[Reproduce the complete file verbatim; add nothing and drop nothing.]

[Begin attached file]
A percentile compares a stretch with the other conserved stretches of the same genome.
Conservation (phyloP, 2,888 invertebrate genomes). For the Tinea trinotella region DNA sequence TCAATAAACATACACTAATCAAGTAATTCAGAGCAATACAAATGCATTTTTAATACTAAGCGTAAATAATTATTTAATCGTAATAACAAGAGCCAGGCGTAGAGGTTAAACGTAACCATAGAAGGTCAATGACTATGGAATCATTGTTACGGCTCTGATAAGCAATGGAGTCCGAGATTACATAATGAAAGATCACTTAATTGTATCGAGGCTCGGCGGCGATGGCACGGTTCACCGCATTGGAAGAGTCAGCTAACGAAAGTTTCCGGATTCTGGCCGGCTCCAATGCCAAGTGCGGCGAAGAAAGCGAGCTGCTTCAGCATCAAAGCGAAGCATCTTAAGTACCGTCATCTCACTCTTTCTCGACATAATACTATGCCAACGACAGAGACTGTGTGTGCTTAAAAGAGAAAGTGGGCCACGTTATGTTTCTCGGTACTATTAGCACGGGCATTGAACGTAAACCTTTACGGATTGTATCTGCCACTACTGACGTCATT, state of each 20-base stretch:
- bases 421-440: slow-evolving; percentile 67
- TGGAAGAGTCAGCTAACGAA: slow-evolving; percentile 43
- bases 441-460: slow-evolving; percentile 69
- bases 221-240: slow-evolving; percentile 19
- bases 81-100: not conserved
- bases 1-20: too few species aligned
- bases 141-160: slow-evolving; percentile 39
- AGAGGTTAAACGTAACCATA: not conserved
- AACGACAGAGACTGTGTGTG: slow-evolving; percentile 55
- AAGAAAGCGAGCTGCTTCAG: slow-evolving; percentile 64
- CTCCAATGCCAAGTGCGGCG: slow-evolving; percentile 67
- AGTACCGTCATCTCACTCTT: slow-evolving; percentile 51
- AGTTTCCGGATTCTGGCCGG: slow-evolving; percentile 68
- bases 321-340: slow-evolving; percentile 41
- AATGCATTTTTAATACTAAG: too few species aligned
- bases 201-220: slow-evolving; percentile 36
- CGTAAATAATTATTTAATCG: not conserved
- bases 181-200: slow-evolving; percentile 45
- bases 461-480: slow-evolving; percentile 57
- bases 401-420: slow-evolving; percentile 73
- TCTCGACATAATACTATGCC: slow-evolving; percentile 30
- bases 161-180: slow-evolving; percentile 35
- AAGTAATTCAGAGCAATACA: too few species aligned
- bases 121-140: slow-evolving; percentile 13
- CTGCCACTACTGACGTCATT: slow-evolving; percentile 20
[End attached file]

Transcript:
A percentile compares a stretch with the other conserved stretches of the same genome.
Conservation (phyloP, 2,888 invertebrate genomes). For the Tinea trinotella region DNA sequence TCAATAAACATACACTAATCAAGTAATTCAGAGCAATACAAATGCATTTTTAATACTAAGCGTAAATAATTATTTAATCGTAATAACAAGAGCCAGGCGTAGAGGTTAAACGTAACCATAGAAGGTCAATGACTATGGAATCATTGTTACGGCTCTGATAAGCAATGGAGTCCGAGATTACATAATGAAAGATCACTTAATTGTATCGAGGCTCGGCGGCGATGGCACGGTTCACCGCATTGGAAGAGTCAGCTAACGAAAGTTTCCGGATTCTGGCCGGCTCCAATGCCAAGTGCGGCGAAGAAAGCGAGCTGCTTCAGCATCAAAGCGAAGCATCTTAAGTACCGTCATCTCACTCTTTCTCGACATAATACTATGCCAACGACAGAGACTGTGTGTGCTTAAAAGAGAAAGTGGGCCACGTTATGTTTCTCGGTACTATTAGCACGGGCATTGAACGTAAACCTTTACGGATTGTATCTGCCACTACTGACGTCATT, state of each 20-base stretch:
- bases 421-440: slow-evolving; percentile 67
- TGGAAGAGTCAGCTAACGAA: slow-evolving; percentile 43
- bases 441-460: slow-evolving; percentile 69
- bases 221-240: slow-evolving; percentile 19
- bases 81-100: not conserved
- bases 1-20: too few species aligned
- bases 141-160: slow-evolving; percentile 39
- AGAGGTTAAACGTAACCATA: not conserved
- AACGACAGAGACTGTGTGTG: slow-evolving; percentile 55
- AAGAAAGCGAGCTGCTTCAG: slow-evolving; percentile 64
- CTCCAATGCCAAGTGCGGCG: slow-evolving; percentile 67
- AGTACCGTCATCTCACTCTT: slow-evolving; percentile 51
- AGTTTCCGGATTCTGGCCGG: slow-evolving; percentile 68
- bases 321-340: slow-evolving; percentile 41
- AATGCATTTTTAATACTAAG: too few species aligned
- bases 201-220: slow-evolving; percentile 36
- CGTAAATAATTATTTAATCG: not conserved
- bases 181-200: slow-evolving; percentile 45
- bases 461-480: slow-evolving; percentile 57
- bases 401-420: slow-evolving; percentile 73
- TCTCGACATAATACTATGCC: slow-evolving; percentile 30
- bases 161-180: slow-evolving; percentile 35
- AAGTAATTCAGAGCAATACA: too few species aligned
- bases 121-140: slow-evolving; percentile 13
- CTGCCACTACTGACGTCATT: slow-evolving; percentile 20